How HEAL survived for survivors

Did I mention that I work for a domestic violence shelter?

Sometimes, advocates like to joke that we dream of the day that we’re so good we work our ways out of our jobs. Wouldn’t it be great if anti-DV awareness campaigns and counseling services were so effective, we all got stuck in the unemployment line?

The day that displaced many shelter workers did come, but wasn’t a positive one. It was actually a number of days – months – when the recession hit – hard – that put shelters either severely underfunded or closed altogether. It was 2008 and 2009 and many shelters are still recovering.

The problem with shelters is we depend on the federal government to support us, with a time delay. Our services are a front – we spot the government a year of our expenses and expertise, with the assumption that we’ll get reimbursed. Most of the time, it works, though in strange and dangerous ways.

But violence is political, and empathy has become far more politicized over the past few years. Early this year, the Violence Against Women Act was being heavily debated. It got thrown out, but fortunately put back into operation (with some improvements, though not nearly enough). Had it stayed gone, many shelters would have lost their funding. (Those operating on state grants would also lose their funding, because the federal government pays states to pay us.)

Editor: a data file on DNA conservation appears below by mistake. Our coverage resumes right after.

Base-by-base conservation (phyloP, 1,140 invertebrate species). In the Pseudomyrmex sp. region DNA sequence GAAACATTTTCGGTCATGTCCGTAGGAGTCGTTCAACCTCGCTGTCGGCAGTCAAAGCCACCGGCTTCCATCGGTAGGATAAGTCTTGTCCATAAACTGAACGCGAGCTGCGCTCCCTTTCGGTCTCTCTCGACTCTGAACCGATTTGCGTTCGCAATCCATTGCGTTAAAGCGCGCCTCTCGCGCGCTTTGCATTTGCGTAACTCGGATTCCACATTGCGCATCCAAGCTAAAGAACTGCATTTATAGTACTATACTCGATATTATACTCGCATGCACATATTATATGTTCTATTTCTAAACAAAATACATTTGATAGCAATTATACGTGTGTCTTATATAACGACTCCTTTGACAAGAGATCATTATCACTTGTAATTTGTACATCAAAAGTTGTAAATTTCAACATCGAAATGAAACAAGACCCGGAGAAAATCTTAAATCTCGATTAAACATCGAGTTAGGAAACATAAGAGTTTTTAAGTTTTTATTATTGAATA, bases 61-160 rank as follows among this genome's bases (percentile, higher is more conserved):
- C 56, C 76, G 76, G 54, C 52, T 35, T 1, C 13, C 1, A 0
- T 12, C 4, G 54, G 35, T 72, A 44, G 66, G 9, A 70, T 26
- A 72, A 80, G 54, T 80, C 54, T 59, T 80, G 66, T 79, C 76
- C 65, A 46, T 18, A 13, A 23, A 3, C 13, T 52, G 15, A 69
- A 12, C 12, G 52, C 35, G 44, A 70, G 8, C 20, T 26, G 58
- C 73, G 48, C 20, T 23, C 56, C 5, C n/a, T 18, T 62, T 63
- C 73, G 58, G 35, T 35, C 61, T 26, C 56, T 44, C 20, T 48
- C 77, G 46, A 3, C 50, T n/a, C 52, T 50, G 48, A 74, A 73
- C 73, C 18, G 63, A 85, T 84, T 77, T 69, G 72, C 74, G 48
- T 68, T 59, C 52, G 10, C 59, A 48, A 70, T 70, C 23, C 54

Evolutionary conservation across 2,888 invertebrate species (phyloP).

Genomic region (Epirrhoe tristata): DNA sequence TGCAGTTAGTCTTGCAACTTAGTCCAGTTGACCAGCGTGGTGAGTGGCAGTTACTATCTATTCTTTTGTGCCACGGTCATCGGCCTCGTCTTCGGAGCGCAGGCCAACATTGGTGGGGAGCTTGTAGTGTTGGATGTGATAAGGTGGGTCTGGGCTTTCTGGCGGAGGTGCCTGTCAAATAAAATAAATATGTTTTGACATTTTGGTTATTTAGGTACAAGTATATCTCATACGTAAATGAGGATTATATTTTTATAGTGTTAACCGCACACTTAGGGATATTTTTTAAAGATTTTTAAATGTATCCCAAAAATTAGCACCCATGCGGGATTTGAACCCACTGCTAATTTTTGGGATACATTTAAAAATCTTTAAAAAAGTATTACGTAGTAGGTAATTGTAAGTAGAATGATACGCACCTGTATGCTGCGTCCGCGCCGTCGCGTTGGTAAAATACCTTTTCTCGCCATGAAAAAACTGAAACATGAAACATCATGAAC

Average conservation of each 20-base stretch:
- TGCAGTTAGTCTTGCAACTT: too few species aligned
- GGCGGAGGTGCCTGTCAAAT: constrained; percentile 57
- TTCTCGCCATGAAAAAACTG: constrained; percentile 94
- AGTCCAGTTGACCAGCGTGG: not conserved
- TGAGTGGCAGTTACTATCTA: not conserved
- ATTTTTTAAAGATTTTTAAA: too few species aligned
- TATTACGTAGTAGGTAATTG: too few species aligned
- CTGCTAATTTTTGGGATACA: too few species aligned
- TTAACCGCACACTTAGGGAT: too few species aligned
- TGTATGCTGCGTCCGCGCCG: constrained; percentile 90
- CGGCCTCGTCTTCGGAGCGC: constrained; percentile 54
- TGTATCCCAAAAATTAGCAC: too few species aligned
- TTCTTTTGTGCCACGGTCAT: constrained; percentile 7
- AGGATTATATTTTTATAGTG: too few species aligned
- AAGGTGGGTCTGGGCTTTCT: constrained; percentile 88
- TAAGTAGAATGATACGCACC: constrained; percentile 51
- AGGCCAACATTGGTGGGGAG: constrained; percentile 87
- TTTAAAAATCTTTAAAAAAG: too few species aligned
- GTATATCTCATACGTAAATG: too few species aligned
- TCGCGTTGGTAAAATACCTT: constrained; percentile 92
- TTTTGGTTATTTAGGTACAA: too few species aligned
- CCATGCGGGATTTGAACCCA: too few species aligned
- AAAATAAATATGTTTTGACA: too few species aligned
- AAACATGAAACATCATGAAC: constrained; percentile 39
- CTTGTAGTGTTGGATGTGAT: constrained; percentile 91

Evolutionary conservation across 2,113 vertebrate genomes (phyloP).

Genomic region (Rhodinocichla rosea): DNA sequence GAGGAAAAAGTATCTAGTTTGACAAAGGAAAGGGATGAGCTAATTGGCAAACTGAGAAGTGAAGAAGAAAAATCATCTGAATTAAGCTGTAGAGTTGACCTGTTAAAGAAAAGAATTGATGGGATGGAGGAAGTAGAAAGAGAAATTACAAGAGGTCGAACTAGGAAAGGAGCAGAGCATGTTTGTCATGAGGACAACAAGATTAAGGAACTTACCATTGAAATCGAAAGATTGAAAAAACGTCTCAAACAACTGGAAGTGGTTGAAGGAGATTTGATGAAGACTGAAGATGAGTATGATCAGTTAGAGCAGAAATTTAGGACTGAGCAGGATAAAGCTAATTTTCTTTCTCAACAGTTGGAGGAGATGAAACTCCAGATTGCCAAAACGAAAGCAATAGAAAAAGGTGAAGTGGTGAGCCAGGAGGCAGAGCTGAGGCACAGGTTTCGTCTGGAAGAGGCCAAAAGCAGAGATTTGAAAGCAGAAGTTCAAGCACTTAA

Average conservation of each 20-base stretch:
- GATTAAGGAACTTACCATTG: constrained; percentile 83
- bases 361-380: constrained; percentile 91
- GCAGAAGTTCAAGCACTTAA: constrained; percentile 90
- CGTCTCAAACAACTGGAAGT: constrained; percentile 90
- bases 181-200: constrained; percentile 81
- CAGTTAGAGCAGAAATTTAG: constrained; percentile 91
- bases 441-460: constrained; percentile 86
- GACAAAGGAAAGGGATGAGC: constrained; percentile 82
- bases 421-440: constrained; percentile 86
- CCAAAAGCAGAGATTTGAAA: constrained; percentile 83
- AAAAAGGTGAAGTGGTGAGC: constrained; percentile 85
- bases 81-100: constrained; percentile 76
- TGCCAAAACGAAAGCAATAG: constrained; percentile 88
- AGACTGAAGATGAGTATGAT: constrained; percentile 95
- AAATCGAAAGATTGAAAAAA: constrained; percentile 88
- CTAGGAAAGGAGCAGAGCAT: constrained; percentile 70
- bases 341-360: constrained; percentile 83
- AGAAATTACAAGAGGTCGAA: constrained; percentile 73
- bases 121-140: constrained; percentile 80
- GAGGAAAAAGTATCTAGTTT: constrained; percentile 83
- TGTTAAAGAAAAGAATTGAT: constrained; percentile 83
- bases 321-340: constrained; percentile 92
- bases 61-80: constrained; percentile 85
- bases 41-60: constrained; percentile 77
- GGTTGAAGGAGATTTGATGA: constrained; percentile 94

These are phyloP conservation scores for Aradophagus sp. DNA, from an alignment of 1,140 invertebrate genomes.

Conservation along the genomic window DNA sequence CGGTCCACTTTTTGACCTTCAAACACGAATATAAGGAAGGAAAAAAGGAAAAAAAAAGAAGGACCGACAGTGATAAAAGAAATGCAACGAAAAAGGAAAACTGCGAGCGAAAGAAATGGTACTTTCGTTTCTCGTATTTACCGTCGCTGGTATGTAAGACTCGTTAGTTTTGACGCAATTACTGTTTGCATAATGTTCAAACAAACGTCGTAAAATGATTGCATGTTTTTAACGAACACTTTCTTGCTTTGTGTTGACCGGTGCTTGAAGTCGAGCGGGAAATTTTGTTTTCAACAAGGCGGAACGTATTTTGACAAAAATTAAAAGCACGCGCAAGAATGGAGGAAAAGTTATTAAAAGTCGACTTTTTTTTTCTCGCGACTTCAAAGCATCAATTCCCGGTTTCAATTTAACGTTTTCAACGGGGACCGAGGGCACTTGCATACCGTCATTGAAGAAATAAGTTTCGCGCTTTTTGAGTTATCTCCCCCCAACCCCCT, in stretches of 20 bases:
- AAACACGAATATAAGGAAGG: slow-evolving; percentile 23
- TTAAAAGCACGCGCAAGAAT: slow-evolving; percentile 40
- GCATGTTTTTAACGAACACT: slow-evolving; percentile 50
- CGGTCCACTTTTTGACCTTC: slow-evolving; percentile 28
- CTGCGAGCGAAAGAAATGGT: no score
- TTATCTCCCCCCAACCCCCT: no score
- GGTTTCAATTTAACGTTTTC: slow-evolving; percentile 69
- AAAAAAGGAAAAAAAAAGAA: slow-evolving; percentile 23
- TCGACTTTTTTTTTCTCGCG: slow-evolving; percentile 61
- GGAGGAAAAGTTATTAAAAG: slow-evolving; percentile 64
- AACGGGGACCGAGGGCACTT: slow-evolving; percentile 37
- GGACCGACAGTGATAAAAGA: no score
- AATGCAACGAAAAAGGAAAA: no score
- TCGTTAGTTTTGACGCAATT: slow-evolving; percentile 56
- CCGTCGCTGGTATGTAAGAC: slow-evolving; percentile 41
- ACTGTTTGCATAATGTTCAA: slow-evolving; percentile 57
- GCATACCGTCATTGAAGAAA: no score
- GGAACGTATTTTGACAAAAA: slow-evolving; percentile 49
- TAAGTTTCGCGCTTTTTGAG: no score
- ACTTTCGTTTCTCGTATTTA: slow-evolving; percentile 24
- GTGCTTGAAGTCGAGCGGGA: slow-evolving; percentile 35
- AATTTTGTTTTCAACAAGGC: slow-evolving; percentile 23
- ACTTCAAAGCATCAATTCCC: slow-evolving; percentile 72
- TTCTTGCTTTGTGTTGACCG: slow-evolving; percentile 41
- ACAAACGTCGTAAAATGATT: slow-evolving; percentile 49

For reference, VAWA funding accounts for about 70% of our shelter’s budget.

In 2008, HEAL was scrambling. It had only been operating for a couple years. When funding disappeared, the shelter could have, too.

But it didn’t.

Because our fearless leader had built deep and lasting connections with a sizable portion of our community, the donations didn’t stop – they increased. Enough to make it through two years of very little grant funding.

The community hasn’t stopped supporting HEAL since then, because we didn’t reach out and ask people to donate because we were at risk. We reached out and asked people to donate because it is the right thing to do.

HEAL’s messaging isn’t about black eyes and broken bones, or about how poorly funded shelters are, or about how high-risk our situation is. We don’t chastise the public because our county is so poorly ranked in domestic violence statistics, or talk about politics, pain, suffering, or fear, because that is not what we do. We offer hope, safety, and confidentiality to victims, and we offer that same hope and empowerment to our community. The victims can become survivors, and Lincoln County can become less violent.

HEAL stands in a position of power today because of its messaging. Yours can, too.

Don’t ask people to help you because you might crumble. Ask people to help you because you offer a valuable and critical service toward the public welfare and help them.

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